The Charitable Remainder Trust is one of the most common tax planning techniques we use with clients here at Ainer & Fraker, LLP.

Let’s look at one of the most compelling benefits of a Charitable Remainder Trust: the Income Tax Deduction for amounts passing to Charity.

Although much of the discussion around Charitable Remainder Trusts focuses on the Capital Gains Tax benefit and the Estate Tax benefit, people often overlook the fact that you can get a substantial Income Tax deduction for the amounts passing to Charity.

A couple of key points on the Income Tax deduction:

1)   Because the Charitable Remainder Trust is Irrevocable, the deduction is available to the Grantor (the client) immediately upon donation, even though the amounts may not go to Charity for a long time

2)   At the time of the donation, the Donor is entitled to a current Charitable Deduction equal to the Net present-value of the Future Remainder Interest

3)   The law requires that the present-value of the Remainder Interest be no less than ten (10%) percent of the fair market value of the trust assets, as determined on the date the assets are transferred to the trust

These are the basic Income Tax benefits available to those who contribute to a Charitable Remainder Trust.

One additional rule is worth mentioning:

How much of the Deduction you are eligible to take depends on whether the Remainder Beneficiary (the Charity) is a Private Foundation or a Donor Advised Fund or other Publicly Supported Charity.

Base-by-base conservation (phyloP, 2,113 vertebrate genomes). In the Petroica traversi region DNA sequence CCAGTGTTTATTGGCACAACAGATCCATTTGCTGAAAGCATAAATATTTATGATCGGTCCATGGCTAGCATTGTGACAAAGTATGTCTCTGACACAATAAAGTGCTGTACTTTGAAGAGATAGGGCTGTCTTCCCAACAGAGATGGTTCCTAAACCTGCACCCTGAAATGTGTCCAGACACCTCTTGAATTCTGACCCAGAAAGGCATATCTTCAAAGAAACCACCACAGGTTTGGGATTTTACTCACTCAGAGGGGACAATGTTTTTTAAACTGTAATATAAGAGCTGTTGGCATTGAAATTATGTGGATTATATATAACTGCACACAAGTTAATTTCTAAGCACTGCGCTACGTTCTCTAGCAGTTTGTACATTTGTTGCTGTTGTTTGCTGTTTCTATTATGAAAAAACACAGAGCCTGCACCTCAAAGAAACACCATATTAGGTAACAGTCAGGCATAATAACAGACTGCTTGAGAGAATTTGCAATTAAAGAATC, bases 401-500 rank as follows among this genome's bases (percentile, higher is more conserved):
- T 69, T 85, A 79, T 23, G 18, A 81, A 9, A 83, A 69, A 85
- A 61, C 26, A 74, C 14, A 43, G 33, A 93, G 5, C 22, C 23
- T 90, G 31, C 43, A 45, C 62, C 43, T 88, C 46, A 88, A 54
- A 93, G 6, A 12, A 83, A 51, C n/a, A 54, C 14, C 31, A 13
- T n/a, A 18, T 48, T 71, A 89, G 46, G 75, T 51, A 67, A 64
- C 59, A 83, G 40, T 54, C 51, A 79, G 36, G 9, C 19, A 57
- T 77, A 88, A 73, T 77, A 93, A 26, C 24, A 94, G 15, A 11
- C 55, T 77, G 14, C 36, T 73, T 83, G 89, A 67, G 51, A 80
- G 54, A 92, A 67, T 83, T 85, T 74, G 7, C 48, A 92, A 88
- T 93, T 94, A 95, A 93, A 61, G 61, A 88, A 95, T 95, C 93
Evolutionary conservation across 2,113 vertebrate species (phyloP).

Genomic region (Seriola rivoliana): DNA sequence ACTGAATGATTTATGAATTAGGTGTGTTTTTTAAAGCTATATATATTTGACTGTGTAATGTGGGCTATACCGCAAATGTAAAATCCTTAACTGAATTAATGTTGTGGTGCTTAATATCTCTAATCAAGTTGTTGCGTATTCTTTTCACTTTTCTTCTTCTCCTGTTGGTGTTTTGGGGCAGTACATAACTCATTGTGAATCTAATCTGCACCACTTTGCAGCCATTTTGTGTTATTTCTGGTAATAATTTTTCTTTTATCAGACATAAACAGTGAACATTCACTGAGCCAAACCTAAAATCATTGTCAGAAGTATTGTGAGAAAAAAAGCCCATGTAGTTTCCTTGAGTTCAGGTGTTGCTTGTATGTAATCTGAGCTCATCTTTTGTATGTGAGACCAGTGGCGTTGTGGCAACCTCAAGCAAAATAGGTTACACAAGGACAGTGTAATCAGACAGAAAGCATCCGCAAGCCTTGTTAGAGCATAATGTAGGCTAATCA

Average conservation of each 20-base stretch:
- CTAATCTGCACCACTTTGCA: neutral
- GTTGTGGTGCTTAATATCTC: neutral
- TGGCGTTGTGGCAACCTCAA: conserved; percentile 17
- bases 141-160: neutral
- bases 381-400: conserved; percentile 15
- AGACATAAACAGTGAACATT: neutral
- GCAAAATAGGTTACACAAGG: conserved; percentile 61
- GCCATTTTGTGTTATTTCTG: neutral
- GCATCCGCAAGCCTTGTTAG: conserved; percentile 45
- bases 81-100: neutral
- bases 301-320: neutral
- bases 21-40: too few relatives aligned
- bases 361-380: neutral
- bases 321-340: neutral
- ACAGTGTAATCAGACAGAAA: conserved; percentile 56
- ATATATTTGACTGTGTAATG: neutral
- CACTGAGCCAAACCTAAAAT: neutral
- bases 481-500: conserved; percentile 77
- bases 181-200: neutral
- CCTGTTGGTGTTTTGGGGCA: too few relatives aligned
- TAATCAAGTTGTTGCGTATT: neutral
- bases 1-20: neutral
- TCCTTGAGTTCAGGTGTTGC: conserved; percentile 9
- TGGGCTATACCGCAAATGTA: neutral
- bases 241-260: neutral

While you can name your Private Foundation as the Remainder Beneficiary, and thus keep it within the direction of your family, it may not always be financially advantageous to do so.

Here’s why:

As a general rule, you can deduct up to 50% of your Adjusted Gross Income (AGI) for cash gifts to a Publicly Supported Charity.  That drops to 30% of AGI for cash gifts to a Private Foundation.

For gifts of Appreciated Property (not cash), you can deduct up to 30% of your Adjusted Gross Income (AGI) if the beneficiary is a Publicly Supported Charity.  That drops to 20% of AGI if the beneficiary is a Private Foundation.

In addition, the value of the contribution to a Private Foundation is limited to the cost basis of the asset, not the fair market value – a substantial detriment.

One solution:  Set up a Donor Advised Fund (DAF) at your local community foundation in your family’s name, and name it as the beneficiary of the CRT.

A Donor Advised Fund has all the tax benefits of a Publicly Supported Charity, but you can direct the money to your preferred charities over time (much like a Private Foundation).


John Erik Fraker, Esq.

View all posts

John Erik Fraker, Esq.

Call Now Button